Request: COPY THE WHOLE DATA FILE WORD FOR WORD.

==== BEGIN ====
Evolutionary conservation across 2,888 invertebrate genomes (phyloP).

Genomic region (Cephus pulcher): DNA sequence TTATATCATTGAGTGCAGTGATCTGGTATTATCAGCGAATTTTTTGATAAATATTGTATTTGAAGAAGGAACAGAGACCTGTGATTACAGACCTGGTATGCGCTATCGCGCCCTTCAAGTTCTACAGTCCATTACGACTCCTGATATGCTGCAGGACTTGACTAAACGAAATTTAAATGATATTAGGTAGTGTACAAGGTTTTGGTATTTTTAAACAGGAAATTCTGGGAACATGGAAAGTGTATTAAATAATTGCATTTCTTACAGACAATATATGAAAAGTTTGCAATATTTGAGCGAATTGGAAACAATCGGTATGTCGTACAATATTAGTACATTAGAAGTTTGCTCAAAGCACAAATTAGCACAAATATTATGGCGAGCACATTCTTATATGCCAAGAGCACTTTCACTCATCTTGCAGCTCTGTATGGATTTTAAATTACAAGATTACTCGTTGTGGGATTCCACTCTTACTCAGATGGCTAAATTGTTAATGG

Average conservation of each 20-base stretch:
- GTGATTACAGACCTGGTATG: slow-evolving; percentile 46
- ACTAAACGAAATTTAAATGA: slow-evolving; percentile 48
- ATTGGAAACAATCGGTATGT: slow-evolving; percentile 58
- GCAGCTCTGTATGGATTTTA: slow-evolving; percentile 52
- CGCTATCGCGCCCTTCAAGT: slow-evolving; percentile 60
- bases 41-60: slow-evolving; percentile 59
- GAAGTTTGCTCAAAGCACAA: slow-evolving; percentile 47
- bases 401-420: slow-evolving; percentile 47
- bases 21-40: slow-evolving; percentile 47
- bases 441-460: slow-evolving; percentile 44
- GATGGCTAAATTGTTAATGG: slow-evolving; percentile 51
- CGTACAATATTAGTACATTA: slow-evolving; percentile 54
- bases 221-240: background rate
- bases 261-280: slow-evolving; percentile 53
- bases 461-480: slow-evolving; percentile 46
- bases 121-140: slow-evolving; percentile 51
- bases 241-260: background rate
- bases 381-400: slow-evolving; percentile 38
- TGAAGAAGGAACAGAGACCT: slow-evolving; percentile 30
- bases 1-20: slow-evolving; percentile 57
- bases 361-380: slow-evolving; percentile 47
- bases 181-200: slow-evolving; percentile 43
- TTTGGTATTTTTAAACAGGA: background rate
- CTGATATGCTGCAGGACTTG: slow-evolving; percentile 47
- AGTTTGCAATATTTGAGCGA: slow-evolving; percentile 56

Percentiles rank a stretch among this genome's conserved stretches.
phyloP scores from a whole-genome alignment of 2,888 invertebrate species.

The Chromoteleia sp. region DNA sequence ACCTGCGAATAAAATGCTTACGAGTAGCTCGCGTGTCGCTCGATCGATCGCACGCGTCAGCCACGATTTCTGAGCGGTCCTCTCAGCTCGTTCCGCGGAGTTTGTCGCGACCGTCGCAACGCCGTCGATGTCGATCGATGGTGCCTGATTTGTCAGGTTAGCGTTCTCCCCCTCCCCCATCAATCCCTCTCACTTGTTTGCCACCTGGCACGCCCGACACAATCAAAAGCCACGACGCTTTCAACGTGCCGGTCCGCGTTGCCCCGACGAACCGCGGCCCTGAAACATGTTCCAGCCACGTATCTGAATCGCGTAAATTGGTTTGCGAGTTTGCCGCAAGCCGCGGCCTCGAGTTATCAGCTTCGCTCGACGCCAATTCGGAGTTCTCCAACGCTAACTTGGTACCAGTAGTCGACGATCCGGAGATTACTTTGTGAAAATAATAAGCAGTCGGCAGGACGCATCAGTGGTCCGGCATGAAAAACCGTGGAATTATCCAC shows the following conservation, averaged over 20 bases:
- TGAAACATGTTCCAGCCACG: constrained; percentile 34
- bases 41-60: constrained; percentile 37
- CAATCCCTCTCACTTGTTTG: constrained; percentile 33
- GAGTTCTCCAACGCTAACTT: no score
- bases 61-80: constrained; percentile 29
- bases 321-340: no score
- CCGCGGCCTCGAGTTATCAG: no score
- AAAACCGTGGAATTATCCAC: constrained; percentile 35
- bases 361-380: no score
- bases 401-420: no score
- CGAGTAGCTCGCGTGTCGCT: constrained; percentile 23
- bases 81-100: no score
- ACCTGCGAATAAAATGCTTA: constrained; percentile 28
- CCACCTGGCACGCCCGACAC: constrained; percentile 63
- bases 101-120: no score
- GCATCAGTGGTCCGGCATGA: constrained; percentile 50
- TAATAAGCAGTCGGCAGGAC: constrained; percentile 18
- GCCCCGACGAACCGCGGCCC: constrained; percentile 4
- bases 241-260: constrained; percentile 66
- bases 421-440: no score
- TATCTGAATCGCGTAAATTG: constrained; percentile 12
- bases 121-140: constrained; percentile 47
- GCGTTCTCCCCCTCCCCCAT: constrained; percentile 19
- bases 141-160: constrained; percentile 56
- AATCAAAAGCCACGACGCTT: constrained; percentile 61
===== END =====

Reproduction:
Evolutionary conservation across 2,888 invertebrate genomes (phyloP).

Genomic region (Cephus pulcher): DNA sequence TTATATCATTGAGTGCAGTGATCTGGTATTATCAGCGAATTTTTTGATAAATATTGTATTTGAAGAAGGAACAGAGACCTGTGATTACAGACCTGGTATGCGCTATCGCGCCCTTCAAGTTCTACAGTCCATTACGACTCCTGATATGCTGCAGGACTTGACTAAACGAAATTTAAATGATATTAGGTAGTGTACAAGGTTTTGGTATTTTTAAACAGGAAATTCTGGGAACATGGAAAGTGTATTAAATAATTGCATTTCTTACAGACAATATATGAAAAGTTTGCAATATTTGAGCGAATTGGAAACAATCGGTATGTCGTACAATATTAGTACATTAGAAGTTTGCTCAAAGCACAAATTAGCACAAATATTATGGCGAGCACATTCTTATATGCCAAGAGCACTTTCACTCATCTTGCAGCTCTGTATGGATTTTAAATTACAAGATTACTCGTTGTGGGATTCCACTCTTACTCAGATGGCTAAATTGTTAATGG

Average conservation of each 20-base stretch:
- GTGATTACAGACCTGGTATG: slow-evolving; percentile 46
- ACTAAACGAAATTTAAATGA: slow-evolving; percentile 48
- ATTGGAAACAATCGGTATGT: slow-evolving; percentile 58
- GCAGCTCTGTATGGATTTTA: slow-evolving; percentile 52
- CGCTATCGCGCCCTTCAAGT: slow-evolving; percentile 60
- bases 41-60: slow-evolving; percentile 59
- GAAGTTTGCTCAAAGCACAA: slow-evolving; percentile 47
- bases 401-420: slow-evolving; percentile 47
- bases 21-40: slow-evolving; percentile 47
- bases 441-460: slow-evolving; percentile 44
- GATGGCTAAATTGTTAATGG: slow-evolving; percentile 51
- CGTACAATATTAGTACATTA: slow-evolving; percentile 54
- bases 221-240: background rate
- bases 261-280: slow-evolving; percentile 53
- bases 461-480: slow-evolving; percentile 46
- bases 121-140: slow-evolving; percentile 51
- bases 241-260: background rate
- bases 381-400: slow-evolving; percentile 38
- TGAAGAAGGAACAGAGACCT: slow-evolving; percentile 30
- bases 1-20: slow-evolving; percentile 57
- bases 361-380: slow-evolving; percentile 47
- bases 181-200: slow-evolving; percentile 43
- TTTGGTATTTTTAAACAGGA: background rate
- CTGATATGCTGCAGGACTTG: slow-evolving; percentile 47
- AGTTTGCAATATTTGAGCGA: slow-evolving; percentile 56

Percentiles rank a stretch among this genome's conserved stretches.
phyloP scores from a whole-genome alignment of 2,888 invertebrate species.

The Chromoteleia sp. region DNA sequence ACCTGCGAATAAAATGCTTACGAGTAGCTCGCGTGTCGCTCGATCGATCGCACGCGTCAGCCACGATTTCTGAGCGGTCCTCTCAGCTCGTTCCGCGGAGTTTGTCGCGACCGTCGCAACGCCGTCGATGTCGATCGATGGTGCCTGATTTGTCAGGTTAGCGTTCTCCCCCTCCCCCATCAATCCCTCTCACTTGTTTGCCACCTGGCACGCCCGACACAATCAAAAGCCACGACGCTTTCAACGTGCCGGTCCGCGTTGCCCCGACGAACCGCGGCCCTGAAACATGTTCCAGCCACGTATCTGAATCGCGTAAATTGGTTTGCGAGTTTGCCGCAAGCCGCGGCCTCGAGTTATCAGCTTCGCTCGACGCCAATTCGGAGTTCTCCAACGCTAACTTGGTACCAGTAGTCGACGATCCGGAGATTACTTTGTGAAAATAATAAGCAGTCGGCAGGACGCATCAGTGGTCCGGCATGAAAAACCGTGGAATTATCCAC shows the following conservation, averaged over 20 bases:
- TGAAACATGTTCCAGCCACG: constrained; percentile 34
- bases 41-60: constrained; percentile 37
- CAATCCCTCTCACTTGTTTG: constrained; percentile 33
- GAGTTCTCCAACGCTAACTT: no score
- bases 61-80: constrained; percentile 29
- bases 321-340: no score
- CCGCGGCCTCGAGTTATCAG: no score
- AAAACCGTGGAATTATCCAC: constrained; percentile 35
- bases 361-380: no score
- bases 401-420: no score
- CGAGTAGCTCGCGTGTCGCT: constrained; percentile 23
- bases 81-100: no score
- ACCTGCGAATAAAATGCTTA: constrained; percentile 28
- CCACCTGGCACGCCCGACAC: constrained; percentile 63
- bases 101-120: no score
- GCATCAGTGGTCCGGCATGA: constrained; percentile 50
- TAATAAGCAGTCGGCAGGAC: constrained; percentile 18
- GCCCCGACGAACCGCGGCCC: constrained; percentile 4
- bases 241-260: constrained; percentile 66
- bases 421-440: no score
- TATCTGAATCGCGTAAATTG: constrained; percentile 12
- bases 121-140: constrained; percentile 47
- GCGTTCTCCCCCTCCCCCAT: constrained; percentile 19
- bases 141-160: constrained; percentile 56
- AATCAAAAGCCACGACGCTT: constrained; percentile 61